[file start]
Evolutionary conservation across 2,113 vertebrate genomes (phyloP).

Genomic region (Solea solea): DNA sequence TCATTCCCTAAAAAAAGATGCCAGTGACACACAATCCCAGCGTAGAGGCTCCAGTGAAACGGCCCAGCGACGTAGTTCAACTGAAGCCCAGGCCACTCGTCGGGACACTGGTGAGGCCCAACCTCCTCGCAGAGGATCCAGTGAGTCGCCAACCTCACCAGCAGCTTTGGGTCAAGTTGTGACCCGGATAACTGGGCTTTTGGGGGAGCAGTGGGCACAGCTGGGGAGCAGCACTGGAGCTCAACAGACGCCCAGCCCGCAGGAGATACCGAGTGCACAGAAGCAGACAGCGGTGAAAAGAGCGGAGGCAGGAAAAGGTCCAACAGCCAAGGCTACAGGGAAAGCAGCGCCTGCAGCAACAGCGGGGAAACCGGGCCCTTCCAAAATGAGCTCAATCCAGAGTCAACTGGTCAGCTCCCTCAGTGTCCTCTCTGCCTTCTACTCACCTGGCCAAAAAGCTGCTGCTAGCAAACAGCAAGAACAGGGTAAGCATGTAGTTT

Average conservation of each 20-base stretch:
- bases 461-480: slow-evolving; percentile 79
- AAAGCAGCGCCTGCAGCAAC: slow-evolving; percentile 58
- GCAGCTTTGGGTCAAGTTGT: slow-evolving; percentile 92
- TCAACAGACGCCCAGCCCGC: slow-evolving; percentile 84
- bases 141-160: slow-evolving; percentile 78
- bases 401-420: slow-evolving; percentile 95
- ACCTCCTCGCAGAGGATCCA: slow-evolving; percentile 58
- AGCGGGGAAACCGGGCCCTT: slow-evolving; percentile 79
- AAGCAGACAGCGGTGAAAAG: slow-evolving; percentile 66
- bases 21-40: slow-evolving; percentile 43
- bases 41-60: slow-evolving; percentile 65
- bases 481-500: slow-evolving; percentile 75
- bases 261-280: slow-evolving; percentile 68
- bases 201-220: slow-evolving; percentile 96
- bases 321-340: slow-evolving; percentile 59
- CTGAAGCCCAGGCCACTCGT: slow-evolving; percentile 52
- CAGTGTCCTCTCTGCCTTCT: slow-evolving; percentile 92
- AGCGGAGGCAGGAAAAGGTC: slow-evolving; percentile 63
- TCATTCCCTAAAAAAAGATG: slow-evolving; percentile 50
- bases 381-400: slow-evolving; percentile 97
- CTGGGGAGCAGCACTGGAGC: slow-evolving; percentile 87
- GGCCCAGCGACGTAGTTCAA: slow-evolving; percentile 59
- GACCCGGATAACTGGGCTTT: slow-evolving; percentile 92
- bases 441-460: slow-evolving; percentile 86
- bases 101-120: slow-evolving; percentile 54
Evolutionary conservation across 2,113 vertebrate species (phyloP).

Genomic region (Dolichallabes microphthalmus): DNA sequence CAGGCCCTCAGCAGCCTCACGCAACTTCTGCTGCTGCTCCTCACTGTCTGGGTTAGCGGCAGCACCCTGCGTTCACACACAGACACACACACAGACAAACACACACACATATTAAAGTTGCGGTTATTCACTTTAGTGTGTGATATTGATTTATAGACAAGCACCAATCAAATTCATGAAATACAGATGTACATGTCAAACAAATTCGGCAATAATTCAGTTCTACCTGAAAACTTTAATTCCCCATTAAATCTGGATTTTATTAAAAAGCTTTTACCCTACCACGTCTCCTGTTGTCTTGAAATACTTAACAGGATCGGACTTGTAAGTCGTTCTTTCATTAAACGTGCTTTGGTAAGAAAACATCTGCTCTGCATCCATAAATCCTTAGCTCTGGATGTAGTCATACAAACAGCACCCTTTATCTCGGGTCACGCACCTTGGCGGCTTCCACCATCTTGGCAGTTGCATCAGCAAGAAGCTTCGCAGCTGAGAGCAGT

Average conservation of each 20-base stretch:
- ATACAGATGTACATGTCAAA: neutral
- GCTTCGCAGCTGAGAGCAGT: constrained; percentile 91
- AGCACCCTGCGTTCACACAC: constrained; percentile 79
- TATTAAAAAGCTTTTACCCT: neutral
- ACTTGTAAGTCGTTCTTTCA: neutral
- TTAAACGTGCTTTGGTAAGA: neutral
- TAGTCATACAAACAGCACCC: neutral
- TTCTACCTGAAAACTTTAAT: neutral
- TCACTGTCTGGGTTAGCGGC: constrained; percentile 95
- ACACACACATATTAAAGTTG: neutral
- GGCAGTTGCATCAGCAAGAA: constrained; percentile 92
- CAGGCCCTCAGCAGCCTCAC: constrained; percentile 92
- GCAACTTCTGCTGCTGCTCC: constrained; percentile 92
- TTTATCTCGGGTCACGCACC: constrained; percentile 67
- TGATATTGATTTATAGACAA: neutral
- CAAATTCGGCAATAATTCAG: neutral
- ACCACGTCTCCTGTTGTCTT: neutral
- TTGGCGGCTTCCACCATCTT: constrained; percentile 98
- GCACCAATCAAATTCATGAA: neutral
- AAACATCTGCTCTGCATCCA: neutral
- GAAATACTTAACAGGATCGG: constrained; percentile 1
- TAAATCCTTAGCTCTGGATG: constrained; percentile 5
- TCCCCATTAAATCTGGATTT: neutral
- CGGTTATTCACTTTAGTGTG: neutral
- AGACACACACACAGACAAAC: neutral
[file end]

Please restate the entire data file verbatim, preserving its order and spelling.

Evolutionary conservation across 2,113 vertebrate genomes (phyloP).

Genomic region (Solea solea): DNA sequence TCATTCCCTAAAAAAAGATGCCAGTGACACACAATCCCAGCGTAGAGGCTCCAGTGAAACGGCCCAGCGACGTAGTTCAACTGAAGCCCAGGCCACTCGTCGGGACACTGGTGAGGCCCAACCTCCTCGCAGAGGATCCAGTGAGTCGCCAACCTCACCAGCAGCTTTGGGTCAAGTTGTGACCCGGATAACTGGGCTTTTGGGGGAGCAGTGGGCACAGCTGGGGAGCAGCACTGGAGCTCAACAGACGCCCAGCCCGCAGGAGATACCGAGTGCACAGAAGCAGACAGCGGTGAAAAGAGCGGAGGCAGGAAAAGGTCCAACAGCCAAGGCTACAGGGAAAGCAGCGCCTGCAGCAACAGCGGGGAAACCGGGCCCTTCCAAAATGAGCTCAATCCAGAGTCAACTGGTCAGCTCCCTCAGTGTCCTCTCTGCCTTCTACTCACCTGGCCAAAAAGCTGCTGCTAGCAAACAGCAAGAACAGGGTAAGCATGTAGTTT

Average conservation of each 20-base stretch:
- bases 461-480: slow-evolving; percentile 79
- AAAGCAGCGCCTGCAGCAAC: slow-evolving; percentile 58
- GCAGCTTTGGGTCAAGTTGT: slow-evolving; percentile 92
- TCAACAGACGCCCAGCCCGC: slow-evolving; percentile 84
- bases 141-160: slow-evolving; percentile 78
- bases 401-420: slow-evolving; percentile 95
- ACCTCCTCGCAGAGGATCCA: slow-evolving; percentile 58
- AGCGGGGAAACCGGGCCCTT: slow-evolving; percentile 79
- AAGCAGACAGCGGTGAAAAG: slow-evolving; percentile 66
- bases 21-40: slow-evolving; percentile 43
- bases 41-60: slow-evolving; percentile 65
- bases 481-500: slow-evolving; percentile 75
- bases 261-280: slow-evolving; percentile 68
- bases 201-220: slow-evolving; percentile 96
- bases 321-340: slow-evolving; percentile 59
- CTGAAGCCCAGGCCACTCGT: slow-evolving; percentile 52
- CAGTGTCCTCTCTGCCTTCT: slow-evolving; percentile 92
- AGCGGAGGCAGGAAAAGGTC: slow-evolving; percentile 63
- TCATTCCCTAAAAAAAGATG: slow-evolving; percentile 50
- bases 381-400: slow-evolving; percentile 97
- CTGGGGAGCAGCACTGGAGC: slow-evolving; percentile 87
- GGCCCAGCGACGTAGTTCAA: slow-evolving; percentile 59
- GACCCGGATAACTGGGCTTT: slow-evolving; percentile 92
- bases 441-460: slow-evolving; percentile 86
- bases 101-120: slow-evolving; percentile 54
Evolutionary conservation across 2,113 vertebrate species (phyloP).

Genomic region (Dolichallabes microphthalmus): DNA sequence CAGGCCCTCAGCAGCCTCACGCAACTTCTGCTGCTGCTCCTCACTGTCTGGGTTAGCGGCAGCACCCTGCGTTCACACACAGACACACACACAGACAAACACACACACATATTAAAGTTGCGGTTATTCACTTTAGTGTGTGATATTGATTTATAGACAAGCACCAATCAAATTCATGAAATACAGATGTACATGTCAAACAAATTCGGCAATAATTCAGTTCTACCTGAAAACTTTAATTCCCCATTAAATCTGGATTTTATTAAAAAGCTTTTACCCTACCACGTCTCCTGTTGTCTTGAAATACTTAACAGGATCGGACTTGTAAGTCGTTCTTTCATTAAACGTGCTTTGGTAAGAAAACATCTGCTCTGCATCCATAAATCCTTAGCTCTGGATGTAGTCATACAAACAGCACCCTTTATCTCGGGTCACGCACCTTGGCGGCTTCCACCATCTTGGCAGTTGCATCAGCAAGAAGCTTCGCAGCTGAGAGCAGT

Average conservation of each 20-base stretch:
- ATACAGATGTACATGTCAAA: neutral
- GCTTCGCAGCTGAGAGCAGT: constrained; percentile 91
- AGCACCCTGCGTTCACACAC: constrained; percentile 79
- TATTAAAAAGCTTTTACCCT: neutral
- ACTTGTAAGTCGTTCTTTCA: neutral
- TTAAACGTGCTTTGGTAAGA: neutral
- TAGTCATACAAACAGCACCC: neutral
- TTCTACCTGAAAACTTTAAT: neutral
- TCACTGTCTGGGTTAGCGGC: constrained; percentile 95
- ACACACACATATTAAAGTTG: neutral
- GGCAGTTGCATCAGCAAGAA: constrained; percentile 92
- CAGGCCCTCAGCAGCCTCAC: constrained; percentile 92
- GCAACTTCTGCTGCTGCTCC: constrained; percentile 92
- TTTATCTCGGGTCACGCACC: constrained; percentile 67
- TGATATTGATTTATAGACAA: neutral
- CAAATTCGGCAATAATTCAG: neutral
- ACCACGTCTCCTGTTGTCTT: neutral
- TTGGCGGCTTCCACCATCTT: constrained; percentile 98
- GCACCAATCAAATTCATGAA: neutral
- AAACATCTGCTCTGCATCCA: neutral
- GAAATACTTAACAGGATCGG: constrained; percentile 1
- TAAATCCTTAGCTCTGGATG: constrained; percentile 5
- TCCCCATTAAATCTGGATTT: neutral
- CGGTTATTCACTTTAGTGTG: neutral
- AGACACACACACAGACAAAC: neutral